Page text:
Fairy Ring Facts

Control of Fairy Ring with Surfactant

P. Blenis


Organosilicone surfactants were effective in reducing fairy ring in experiments conducted in Edmonton. There was, however some indication that these compounds could injure healthy turf. In 1994 and 1995, further testing was done to determine if: 1) the organosilicone, Sylgard, could help control fairy ring on a golf course, 2) high pressure injection together with reduced levels of surfactant, would give control of the disease without grass injury and, 3) heavy watering following surfactant application would increase surfactant efficacy.


Materials and Methods

In 1994, seven ‘blocks’ of rings were selected at the Carstairs Golf Club. Each ‘block’ consisted of six rings which were of approximately equal severity. Each of the six different treatments was applied to a 1.22 m by 2.0 m area such that the arc of the ring was roughly in the centre of the treated area. The six treatments were as follows: 1) application of 23.5 L/m2 of Sylgard at a concentration of 0.22%, 2) injection of 6 L/m2 of surfactant at a concentration of 0.22%, with a Rogers liquid pulse injector (Rogers Innovative Inc., Saskatoon), 3) application of surfactant with both injection and drench, 4) drenching with the equivalent amount of water without surfactant, 5) injecting with the equivalent amount of water without surfactant and, 6) drenching and injecting with water.

In 1995, three levels of surfactant treatment were tested at the golf course: application of no surfactant, two surfactant applications and four surfactant applications. For each of these three basic treatments, supplemental watering was either provided at the rate of 1.5" per week, or not provided, thus producing a total of six treatments. The treatments were applied to four ‘blocks’ of rings. Thatch depth, mycelium development, turf health and soil moisture content were measured.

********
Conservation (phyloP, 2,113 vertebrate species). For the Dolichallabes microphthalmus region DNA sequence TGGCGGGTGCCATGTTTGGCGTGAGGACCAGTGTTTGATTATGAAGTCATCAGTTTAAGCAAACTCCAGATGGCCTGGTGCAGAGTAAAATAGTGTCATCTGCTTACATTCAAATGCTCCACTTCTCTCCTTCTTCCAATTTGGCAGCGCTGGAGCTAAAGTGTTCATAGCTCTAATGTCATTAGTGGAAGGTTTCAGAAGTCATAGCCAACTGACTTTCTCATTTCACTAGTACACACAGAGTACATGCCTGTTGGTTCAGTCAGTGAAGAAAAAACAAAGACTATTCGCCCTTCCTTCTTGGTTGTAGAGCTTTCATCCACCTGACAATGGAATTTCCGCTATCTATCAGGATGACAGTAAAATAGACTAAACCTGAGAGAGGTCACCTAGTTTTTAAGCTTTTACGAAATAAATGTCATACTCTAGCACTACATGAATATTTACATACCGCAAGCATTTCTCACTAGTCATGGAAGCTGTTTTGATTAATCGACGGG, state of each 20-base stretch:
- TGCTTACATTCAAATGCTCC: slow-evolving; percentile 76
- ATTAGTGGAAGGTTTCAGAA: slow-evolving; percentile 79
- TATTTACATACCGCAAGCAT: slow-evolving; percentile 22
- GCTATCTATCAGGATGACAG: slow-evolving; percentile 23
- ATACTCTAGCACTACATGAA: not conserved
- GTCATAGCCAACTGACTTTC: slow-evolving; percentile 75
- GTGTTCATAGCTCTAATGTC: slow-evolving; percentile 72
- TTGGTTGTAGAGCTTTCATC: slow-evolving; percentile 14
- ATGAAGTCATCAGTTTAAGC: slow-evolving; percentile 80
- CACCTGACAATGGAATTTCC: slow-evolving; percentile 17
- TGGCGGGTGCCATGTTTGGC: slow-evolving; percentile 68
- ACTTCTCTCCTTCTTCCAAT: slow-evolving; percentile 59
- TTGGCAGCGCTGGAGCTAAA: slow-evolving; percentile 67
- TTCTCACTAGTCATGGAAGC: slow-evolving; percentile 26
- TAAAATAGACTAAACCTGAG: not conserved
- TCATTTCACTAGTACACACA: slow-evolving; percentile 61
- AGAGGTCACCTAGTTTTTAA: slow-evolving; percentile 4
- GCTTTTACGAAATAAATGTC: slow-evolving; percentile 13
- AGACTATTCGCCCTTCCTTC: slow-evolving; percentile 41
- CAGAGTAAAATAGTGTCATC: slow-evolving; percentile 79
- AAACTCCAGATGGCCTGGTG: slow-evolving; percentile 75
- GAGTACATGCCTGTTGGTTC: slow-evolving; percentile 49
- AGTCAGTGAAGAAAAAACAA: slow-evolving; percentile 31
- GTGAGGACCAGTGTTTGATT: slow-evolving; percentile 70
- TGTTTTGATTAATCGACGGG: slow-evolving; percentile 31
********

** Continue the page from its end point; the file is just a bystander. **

Results and Discussion

Throughout the summer of 1994, sampling was done from the rings and from healthy, treated areas outside of the rings to determine soil water content, amounts of fungal mycelium, and turf condition. There was no evidence that the surfactant had injured the grass. On the other hand, there was no evidence that any of the surfactant treatments were more beneficial than water.

As in the previous year 1995 results presented neither injury to the grass nor any apparent benefit from the surfactant.

The contradictory results between experiments done in Edmonton and those done at the golf course may have resulted from the difference in the turf at the two locations. At the golf course the grass was dense and well maintained and there was considerable thatch. The turf in the Edmonton experiments was less dense and subjected to only minimum maintenance. Thatch was not measured in Edmonton, but may well have been thinner than at the golf course. Laboratory experiments suggest that organosilicone surfactants mat be bound by organic matter. At the golf course, it is possible that most of the surfactant was bound, not in the soil solution, and thus less effective. If this is the case, then organosilicone surfactants may prove to be more effective on home owner’s lawns than on golf courses.

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